In the days before the reformation, Catholic nuns were bound by the rule of “cloister” or “enclosure” which prevented them from going out on missions of mercy or even teaching children within the convent walls. An important development of the Catholic Reformation in the 16th and 17th centuries was the gradual establishment of new orders of women governed by freer rules that permitted the sisters to engage in teaching, nursing and other works of mercy. Among these orders were the Ursulines, founded in 1535 by St. Angela Merici; the Institute of the Blessed Virgin Mary, founded in 1609 by Sister Mary Ward of England (her English enemies described these nuns as the “galloping gurles”); the Sisters of Charity of St. Vincent de Paul (1633); and the Sisters of St. Joseph (1650).
Let’s consider a fifth such religious community, the Augustinian Canonesses of the Congregation of Notre Dame. Co-founder of this order was Blessed Alix LeClercq.
Alix was born in French Lorraine. As a teenaged daughter of a prosperous family, she enjoyed music and dancing. At the age of 19, however, she had the first of a series of “vision-dreams.” Our Lady appeared to her dressed in a sisters’ habit that Alix did not recognize. “Come, daughter,” said Mary, “and I will welcome you.” From that day on, Alix took a more serious view of life and aspired to God’s special service.
Soon afterwards, her family moved to the town of Mattaincourt. The pastor of Mattaincourt was St. Peter Fourier, a diocesan priest who was successfully promoting a revival of religion. Father Peter agreed with Alix’s devout father that his daughter should enter a convent. But she refused to join an order that was cloistered, saying that she would rather set up a convent whose members were free to engage in “active work.”
In 1597 Alix and three other women were allowed by Father Fourier to dedicate their lives to God. In 1598 they took up residence in a nearby dwelling, determined to educate poor girls without charge. Not until 1616, however, did the Holy See approve the modified rule of these Augustinian Canonesses of the Congregation of Notre Dame. The delay, again, had been because of the tradition that nuns should be cloistered.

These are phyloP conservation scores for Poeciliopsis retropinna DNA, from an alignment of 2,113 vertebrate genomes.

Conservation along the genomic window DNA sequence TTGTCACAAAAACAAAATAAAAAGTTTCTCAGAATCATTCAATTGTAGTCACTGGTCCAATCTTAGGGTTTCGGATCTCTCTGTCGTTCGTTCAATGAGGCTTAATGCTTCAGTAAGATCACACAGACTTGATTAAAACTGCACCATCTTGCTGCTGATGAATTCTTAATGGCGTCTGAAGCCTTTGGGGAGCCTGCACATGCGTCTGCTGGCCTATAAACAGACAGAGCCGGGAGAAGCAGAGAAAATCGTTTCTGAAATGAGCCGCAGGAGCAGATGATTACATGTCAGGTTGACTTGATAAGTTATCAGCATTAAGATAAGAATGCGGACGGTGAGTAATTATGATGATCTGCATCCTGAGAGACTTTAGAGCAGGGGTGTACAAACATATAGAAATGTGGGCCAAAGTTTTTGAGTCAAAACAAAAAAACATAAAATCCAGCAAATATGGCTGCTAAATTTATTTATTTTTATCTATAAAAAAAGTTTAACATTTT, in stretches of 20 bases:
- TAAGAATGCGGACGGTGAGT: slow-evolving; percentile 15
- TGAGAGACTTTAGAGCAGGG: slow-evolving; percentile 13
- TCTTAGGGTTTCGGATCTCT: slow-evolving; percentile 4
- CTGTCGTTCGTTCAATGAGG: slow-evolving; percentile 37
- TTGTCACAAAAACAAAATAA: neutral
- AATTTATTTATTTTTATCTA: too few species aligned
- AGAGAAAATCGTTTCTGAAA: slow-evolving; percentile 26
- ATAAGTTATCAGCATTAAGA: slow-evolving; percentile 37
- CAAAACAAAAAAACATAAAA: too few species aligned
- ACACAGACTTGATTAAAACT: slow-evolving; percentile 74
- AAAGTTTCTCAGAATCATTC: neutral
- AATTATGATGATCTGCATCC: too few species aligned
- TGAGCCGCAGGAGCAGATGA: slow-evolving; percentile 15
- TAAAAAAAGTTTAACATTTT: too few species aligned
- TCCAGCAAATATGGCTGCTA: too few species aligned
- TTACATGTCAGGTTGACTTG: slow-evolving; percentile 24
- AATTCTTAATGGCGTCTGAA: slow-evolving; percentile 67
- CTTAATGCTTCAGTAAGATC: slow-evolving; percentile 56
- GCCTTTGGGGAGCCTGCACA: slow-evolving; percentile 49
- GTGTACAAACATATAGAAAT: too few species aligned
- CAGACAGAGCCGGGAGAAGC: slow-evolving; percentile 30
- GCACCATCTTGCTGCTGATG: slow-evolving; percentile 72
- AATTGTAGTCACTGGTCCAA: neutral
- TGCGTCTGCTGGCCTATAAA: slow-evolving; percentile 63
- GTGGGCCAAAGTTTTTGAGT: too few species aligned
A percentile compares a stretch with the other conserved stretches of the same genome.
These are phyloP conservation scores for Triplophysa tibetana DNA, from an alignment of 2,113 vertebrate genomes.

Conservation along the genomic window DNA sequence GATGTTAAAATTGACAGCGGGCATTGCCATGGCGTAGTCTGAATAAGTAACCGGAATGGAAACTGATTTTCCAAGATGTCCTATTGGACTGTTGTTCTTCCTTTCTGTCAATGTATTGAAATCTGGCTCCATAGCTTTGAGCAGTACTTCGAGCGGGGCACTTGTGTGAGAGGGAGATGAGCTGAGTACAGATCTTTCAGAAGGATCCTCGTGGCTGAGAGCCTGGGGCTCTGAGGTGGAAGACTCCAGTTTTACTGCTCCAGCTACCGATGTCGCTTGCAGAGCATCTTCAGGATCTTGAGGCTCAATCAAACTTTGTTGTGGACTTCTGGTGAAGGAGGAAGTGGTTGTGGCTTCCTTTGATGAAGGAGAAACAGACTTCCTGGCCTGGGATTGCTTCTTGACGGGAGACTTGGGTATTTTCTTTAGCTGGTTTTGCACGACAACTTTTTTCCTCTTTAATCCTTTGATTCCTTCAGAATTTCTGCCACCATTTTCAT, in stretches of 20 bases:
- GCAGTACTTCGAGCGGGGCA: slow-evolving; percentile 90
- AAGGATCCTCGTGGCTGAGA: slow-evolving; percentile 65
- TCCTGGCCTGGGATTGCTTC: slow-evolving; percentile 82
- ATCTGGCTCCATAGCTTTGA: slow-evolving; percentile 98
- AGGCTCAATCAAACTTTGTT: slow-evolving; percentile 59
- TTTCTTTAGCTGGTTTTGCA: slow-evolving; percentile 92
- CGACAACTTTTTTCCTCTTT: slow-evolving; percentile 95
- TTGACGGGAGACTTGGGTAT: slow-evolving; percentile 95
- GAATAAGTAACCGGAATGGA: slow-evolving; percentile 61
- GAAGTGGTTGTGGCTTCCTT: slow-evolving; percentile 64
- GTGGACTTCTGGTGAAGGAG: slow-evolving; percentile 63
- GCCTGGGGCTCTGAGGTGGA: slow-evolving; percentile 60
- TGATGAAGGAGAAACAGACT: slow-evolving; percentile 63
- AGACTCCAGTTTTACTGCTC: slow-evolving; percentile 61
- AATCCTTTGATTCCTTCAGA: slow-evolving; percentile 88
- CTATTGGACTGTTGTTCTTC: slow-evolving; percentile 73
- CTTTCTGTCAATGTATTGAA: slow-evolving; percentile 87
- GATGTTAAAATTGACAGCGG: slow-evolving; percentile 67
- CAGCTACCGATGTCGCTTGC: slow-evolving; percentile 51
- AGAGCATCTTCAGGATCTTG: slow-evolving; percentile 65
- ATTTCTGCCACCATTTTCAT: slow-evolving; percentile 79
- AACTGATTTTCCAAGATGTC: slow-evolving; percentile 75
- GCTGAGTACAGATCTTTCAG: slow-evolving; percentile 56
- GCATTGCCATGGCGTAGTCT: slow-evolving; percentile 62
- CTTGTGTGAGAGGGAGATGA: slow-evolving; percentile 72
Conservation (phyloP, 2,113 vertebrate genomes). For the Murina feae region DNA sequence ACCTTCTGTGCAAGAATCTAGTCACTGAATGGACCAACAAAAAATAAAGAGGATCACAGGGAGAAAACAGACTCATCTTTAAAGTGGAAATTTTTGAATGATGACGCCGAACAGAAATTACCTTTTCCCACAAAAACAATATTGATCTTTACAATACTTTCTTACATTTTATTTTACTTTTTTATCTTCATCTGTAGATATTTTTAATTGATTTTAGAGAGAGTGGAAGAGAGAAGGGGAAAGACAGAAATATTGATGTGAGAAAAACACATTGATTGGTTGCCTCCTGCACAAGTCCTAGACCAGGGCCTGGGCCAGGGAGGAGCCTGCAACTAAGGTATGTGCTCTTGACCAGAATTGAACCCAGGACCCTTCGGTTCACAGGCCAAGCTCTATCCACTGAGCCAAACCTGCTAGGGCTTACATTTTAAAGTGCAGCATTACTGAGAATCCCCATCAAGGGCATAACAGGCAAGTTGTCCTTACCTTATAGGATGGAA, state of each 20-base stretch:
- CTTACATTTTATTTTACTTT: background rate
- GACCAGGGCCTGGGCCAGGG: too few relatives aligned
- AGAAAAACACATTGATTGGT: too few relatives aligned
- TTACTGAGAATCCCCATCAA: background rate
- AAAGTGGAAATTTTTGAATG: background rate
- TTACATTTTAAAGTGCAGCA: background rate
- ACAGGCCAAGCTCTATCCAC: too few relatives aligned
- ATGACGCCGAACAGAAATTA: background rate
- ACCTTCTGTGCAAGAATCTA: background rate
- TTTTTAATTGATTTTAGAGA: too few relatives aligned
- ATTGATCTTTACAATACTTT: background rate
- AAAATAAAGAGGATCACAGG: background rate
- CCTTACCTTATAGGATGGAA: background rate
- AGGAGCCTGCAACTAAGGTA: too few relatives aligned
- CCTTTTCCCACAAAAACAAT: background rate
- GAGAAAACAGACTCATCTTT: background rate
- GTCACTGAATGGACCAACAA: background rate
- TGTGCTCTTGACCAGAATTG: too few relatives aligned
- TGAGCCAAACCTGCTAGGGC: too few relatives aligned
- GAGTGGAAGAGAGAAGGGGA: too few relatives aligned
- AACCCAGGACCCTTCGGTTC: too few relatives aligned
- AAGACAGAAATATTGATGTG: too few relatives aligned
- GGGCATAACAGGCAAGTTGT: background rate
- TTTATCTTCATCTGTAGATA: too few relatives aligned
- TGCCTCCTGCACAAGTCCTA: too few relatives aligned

Clothed in the habit that our Lady had modeled in Alix’s first “dream-vision,” her nuns began their educational work. She and her companions suffered many trials, including a campaign of slanders from outside. The co-foundress herself also underwent a long period of spiritual “dryness.” Her response to both was to develop a heroic meekness of spirit. In the end, she could say, “I value one act of humility more than a hundred ecstasies.” She was happiest when teaching children, which she did very well indeed; hence she was glad to be allowed to resign the chores of local superior in 1621. However, by that date Sister Alix was already seriously ill. She died at the age of 45 on January 9, 1622.
At her death Alix was already acclaimed as a saint, and evidence pointing to that was quickly gathered. However, many circumstances, including the French Revolution, delayed the advancement of her cause until the present century. Only in 1947 was she beatified by Pope Pius XII.
Blessed Alix had established an educational tradition that endured. Her own congregation still survives. The Canadian teaching order, the Congregation of Notre Dame, founded in 1650 by St. Marguerite Bourgeoys, was also inspired by Alix LeClercq’s organization. Finally, the School Sisters of Notre Dame, founded in Germany in 1833 by Blessed Mary Theresa Gerhardinger, were intended to be a revival of the German branch of the Augustinian Canonesses.
Conducted to the United States by Blessed Mary Theresa in 1847, they brought into our midst the heritage of pioneer school sister Alix LeClercq.
--Father Robert F. McNamara